Engawa may be the single greatest and most important item of sushi that you will ever order. A bold statement? YES! And here is why.
It is so important to the true sushi connoisseur that I am dedicating an entire blog post to this one precious, incredible, perfect, ultimate piece of sushi.
What is Engawa? Why is it so important? Why do you need to order it, especially when you are at an unfamiliar sushi bar? Read and learn!
Engawa is quite simply, the fin (or the muscle area that controls the fin) of a halibut or Fluke. It has a firm, chewy texture and a very mild flavor. Typically it is served with Yuzu, Sea salt, and YuzuKoshu. It can also be served seared or torch seared. Or, you may just like it with nothing on it and dip into a little soy sauce. Any way the chef wants to prepare it is fine by me. Here are a few examples:
Above: Asenebo in Studio City
Above: Kiriko in Santa Monica
Engawa is favorite among Japanese people but is considered almost trash here in the USA. You will never find it on a sushi menu because Japanese chefs think that Americans won’t like it. They do however save it for customers “in the know”. All great Sushi Chefs in the USA have a secret stash of Engawa. If you ask your chef for engawa and he doesn’t know what you are talking about…GET OUT OF THERE, YOU ARE IN THE WRONG PLACE!!!!!!!
So first of all you just have to try it because it tastes GREAT and has a wonderful texture. But furthermore, if you ask your chef for engawa…he will immediately know that you are for real and you deserve the best of everything that he has to offer. That’s right; all you have to do is ask “do you have Engawa today?” You will be treated in a whole new way with a whole new respect from your chef. He will begin to pay attention to things like your soy sauce bowl…its it a green paste full of wasabi? Or is it clear soy sauce. Sushi chefs in USA are so used to American eaters that they can become jaded and actually not give you their best service or products. If they realize that you are looking for real sushi, they will definitely begin to treat you better.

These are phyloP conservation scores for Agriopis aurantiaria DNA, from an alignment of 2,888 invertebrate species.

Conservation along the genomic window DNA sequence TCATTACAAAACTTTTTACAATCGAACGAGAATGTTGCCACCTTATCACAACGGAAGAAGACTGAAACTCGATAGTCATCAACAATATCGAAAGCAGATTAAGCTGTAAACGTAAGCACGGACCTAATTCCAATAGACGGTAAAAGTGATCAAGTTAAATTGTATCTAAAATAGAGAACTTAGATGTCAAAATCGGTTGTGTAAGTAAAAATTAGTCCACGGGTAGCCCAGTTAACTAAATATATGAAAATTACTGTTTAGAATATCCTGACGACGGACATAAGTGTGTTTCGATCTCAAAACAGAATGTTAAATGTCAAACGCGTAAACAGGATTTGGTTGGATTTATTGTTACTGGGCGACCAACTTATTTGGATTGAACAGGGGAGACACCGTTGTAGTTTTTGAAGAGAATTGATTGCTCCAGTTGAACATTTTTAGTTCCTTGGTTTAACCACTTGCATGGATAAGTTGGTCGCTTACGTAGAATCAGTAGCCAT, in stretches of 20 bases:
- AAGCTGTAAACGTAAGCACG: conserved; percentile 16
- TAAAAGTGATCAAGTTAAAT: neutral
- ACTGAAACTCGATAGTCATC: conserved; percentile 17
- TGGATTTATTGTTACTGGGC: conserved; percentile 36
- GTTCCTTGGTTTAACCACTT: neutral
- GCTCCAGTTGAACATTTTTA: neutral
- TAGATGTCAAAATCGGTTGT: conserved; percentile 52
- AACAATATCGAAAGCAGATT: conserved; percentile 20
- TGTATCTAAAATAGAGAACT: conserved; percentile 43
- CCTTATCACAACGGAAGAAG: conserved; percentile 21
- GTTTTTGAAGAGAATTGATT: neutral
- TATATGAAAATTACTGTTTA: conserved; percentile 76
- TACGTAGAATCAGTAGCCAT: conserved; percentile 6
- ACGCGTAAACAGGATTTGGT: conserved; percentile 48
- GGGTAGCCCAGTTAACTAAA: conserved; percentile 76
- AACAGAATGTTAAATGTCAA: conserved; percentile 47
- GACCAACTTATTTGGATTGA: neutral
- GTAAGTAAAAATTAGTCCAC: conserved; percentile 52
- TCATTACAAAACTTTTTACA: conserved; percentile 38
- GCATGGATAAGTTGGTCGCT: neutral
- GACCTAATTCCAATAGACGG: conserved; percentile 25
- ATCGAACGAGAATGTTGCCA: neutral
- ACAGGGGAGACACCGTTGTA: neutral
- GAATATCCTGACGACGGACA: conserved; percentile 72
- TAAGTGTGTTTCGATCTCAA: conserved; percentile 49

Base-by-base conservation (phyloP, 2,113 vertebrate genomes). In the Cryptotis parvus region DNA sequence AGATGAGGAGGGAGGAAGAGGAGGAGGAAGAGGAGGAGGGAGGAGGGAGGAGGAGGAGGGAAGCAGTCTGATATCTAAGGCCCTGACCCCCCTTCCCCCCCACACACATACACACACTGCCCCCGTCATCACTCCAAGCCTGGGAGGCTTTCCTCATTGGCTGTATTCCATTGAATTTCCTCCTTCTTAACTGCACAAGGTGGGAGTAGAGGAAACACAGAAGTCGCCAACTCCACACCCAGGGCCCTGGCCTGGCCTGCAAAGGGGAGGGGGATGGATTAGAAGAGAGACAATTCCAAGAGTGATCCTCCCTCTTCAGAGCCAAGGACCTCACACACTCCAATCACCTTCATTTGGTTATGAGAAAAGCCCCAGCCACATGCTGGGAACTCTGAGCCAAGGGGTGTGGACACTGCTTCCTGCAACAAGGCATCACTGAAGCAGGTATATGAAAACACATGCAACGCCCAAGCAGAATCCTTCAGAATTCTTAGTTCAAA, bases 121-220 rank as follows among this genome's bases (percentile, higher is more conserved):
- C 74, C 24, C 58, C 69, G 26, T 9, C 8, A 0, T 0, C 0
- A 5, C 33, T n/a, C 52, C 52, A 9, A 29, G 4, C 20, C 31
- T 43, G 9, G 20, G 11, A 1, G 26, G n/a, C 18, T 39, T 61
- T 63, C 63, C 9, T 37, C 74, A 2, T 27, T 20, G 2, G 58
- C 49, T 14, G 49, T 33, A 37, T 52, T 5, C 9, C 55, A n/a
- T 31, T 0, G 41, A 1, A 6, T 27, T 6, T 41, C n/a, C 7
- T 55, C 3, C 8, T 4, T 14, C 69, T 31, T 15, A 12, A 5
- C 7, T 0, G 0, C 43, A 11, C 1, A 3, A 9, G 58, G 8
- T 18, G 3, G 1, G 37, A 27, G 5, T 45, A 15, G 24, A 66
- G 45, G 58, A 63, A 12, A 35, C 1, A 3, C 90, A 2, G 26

Here is a story of what happened to me at a small sushi bar in Northern California: (Actually a review I wrote back in 2008)
“I was very disappointed with Sakae for two reasons. One was the quality of fish, and the other was that I was discriminated against for being a white boy!
I started off with some of the specials off the board, Kampachi, Wild Salmon, Shima-Aji, Everything was very average.
I asked for a recommendation from the chef and he gave me Aji…which again was really nothing special. Being pretty disappointed with everything, I asked for the Aji bones (which was not on the menu) the chef kind of looked at me funny. Just then the owner came up to me and said…”Oh you like fried Aji bones?” I said yes. He asked how everything else was, and I replied “pretty good, but I am looking for something special”.
We started talking sushi, and then he realized that I wanted the best possible stuff he had to offer. He told the chef to break out the Seki- Aji and a few other items and he actually sat down and ate with me, It was late and I was one of the last customers. He told me that they didn’t know that I cared about good sushi and that most of his customers are Yuppies with kids and can’t tell the difference between fish and really good fish. He admitted that they save the best stuff for their Japanese customers or their regulars that knew what they liked.
I was kind of appalled that i got the “White Boy” treatment and I told him so. He invited me to come back and they would give me the full Omakase Japanese treatment and not hold back the good stuff. I agreed to come back, but I’m not sure that I will.
Maybe I am being naive, and that many sushi bars do this. I know that when you are a regular, the chef gets to know you and what you like, but to profile a new customer this way does not seem to be a good Idea.
I usually go to Sushi Koo when I am in this area, but I wanted to try a new place. I think next time I will go back to Koo where they have been treating me well from the first visit.”
If you are still a novice sushi eater, you can now ask your chef if he has any other, more traditional or exotic fish you should try. You may suggest Saba or Kohada which are also Japanese favorites.
So that’s the deal with engawa. Order it and enjoy!